Mid Canterbury farmer and A&P show stalwart Richard Lemon’s early memories of agricultural shows were of riding ponies.
“We would head off to the show in the old Bedford truck loaded with sheep, the horse float hitched on the back and that was us for show day, sheep and ponies.”
It was a generational family affair, with Lemon moving through the ranks to eventually take up the reins as the third-generation Lemon family president of the Ashburton Agricultural and Pastoral Association.
Also heavily involved with the Canterbury A&P, he led the show through its 150th anniversary year, when he and wife Barbara hosted the then Prince of Wales, now King Charles, as a guest at the show.
He said the honour of being awarded a Queen’s Service Medal in the King’s Birthday Honours was never expected.
“You don’t go through life expecting these sorts of accolades.
“It’s almost to the point of [me being] embarrassed that my peers recognise me in such a way.”
Lemon said his lifelong association with the show has brought him great satisfaction.
“I really enjoy the camaraderie of all the people I work with. We are all volunteers and trying to achieve a spectacle, and the end result is people talking about the show, the smiles on the faces and people wanting to come back. There’s so much satisfaction and reward in that.”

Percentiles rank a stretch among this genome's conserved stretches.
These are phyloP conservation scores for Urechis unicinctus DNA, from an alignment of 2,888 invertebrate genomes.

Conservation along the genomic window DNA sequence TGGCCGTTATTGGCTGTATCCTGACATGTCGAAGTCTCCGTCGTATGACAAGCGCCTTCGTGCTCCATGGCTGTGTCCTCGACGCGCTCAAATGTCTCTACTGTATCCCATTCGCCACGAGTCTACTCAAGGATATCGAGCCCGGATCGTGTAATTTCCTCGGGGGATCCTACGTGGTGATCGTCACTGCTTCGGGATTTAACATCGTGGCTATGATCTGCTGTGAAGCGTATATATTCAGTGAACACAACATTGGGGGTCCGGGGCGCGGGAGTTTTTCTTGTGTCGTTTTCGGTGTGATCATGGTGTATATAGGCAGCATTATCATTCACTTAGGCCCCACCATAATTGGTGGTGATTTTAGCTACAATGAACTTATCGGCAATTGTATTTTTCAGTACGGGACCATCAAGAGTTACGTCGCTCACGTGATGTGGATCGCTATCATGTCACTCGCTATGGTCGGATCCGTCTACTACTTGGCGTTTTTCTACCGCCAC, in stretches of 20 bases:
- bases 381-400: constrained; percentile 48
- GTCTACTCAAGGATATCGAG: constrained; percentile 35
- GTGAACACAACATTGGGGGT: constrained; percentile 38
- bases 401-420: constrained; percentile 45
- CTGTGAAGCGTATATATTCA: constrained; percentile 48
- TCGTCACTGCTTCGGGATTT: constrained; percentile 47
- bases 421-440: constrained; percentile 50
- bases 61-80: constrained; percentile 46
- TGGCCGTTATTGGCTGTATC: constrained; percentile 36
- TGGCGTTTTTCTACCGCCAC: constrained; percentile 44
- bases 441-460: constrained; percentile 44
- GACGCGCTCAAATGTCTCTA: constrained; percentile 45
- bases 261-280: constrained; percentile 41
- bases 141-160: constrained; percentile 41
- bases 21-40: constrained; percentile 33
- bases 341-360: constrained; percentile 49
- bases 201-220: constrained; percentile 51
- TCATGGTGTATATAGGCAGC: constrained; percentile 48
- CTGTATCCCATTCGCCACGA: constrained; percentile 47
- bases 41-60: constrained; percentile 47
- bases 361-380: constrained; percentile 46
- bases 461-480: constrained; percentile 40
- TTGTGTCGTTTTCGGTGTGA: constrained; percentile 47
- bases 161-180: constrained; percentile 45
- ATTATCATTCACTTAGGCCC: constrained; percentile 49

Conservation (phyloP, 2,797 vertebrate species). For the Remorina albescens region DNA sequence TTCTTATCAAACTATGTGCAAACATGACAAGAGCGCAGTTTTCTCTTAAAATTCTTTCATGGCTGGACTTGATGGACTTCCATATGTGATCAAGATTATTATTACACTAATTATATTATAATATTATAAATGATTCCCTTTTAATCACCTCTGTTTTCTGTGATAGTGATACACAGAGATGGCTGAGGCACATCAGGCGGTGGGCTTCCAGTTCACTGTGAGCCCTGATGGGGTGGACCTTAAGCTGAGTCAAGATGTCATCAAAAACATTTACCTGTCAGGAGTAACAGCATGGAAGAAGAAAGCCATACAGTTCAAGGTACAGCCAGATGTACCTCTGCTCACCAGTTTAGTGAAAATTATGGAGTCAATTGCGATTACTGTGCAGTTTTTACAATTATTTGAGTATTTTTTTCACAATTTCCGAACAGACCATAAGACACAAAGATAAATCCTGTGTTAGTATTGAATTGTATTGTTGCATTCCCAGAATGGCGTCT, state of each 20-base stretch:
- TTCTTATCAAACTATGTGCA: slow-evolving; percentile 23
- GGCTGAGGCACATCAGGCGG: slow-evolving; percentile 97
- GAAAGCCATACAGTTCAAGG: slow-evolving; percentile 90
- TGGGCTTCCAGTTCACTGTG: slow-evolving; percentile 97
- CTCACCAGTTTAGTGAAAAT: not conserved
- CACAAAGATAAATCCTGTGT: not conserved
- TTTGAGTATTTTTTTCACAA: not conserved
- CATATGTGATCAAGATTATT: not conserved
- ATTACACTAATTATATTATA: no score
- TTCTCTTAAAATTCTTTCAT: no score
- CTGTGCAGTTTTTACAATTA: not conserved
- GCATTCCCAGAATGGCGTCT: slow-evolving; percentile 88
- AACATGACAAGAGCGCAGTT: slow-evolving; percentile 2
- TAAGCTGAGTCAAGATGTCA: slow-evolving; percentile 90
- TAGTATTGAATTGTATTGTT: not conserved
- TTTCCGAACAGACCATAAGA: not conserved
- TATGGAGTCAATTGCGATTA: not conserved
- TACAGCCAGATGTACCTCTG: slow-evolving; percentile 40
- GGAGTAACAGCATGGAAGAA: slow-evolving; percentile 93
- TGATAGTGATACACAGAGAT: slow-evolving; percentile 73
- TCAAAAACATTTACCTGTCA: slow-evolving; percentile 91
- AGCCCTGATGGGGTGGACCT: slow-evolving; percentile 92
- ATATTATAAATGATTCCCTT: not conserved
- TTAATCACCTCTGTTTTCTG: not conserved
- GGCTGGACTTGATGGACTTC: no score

Lemon has been involved with A&P events in both Canterbury and Ashburton, having been a committee member of Ashburton A&P Association since 1976 and serving as president between 1994 and 1995. He is currently chair of the board.
He was involved with the association as a competitor with his Border Leicester stud sheep and is now a recognised judge with the New Zealand Sheepbreeders Association for Border Leicester.
He has been a member of the Canterbury A&P Association since 1990, holding several chairs of committees during a difficult period for the association.
He has been a Canterbury A&P board director since 2001 and served as vice-president of the Royal A&P Society from 2005 to 2009.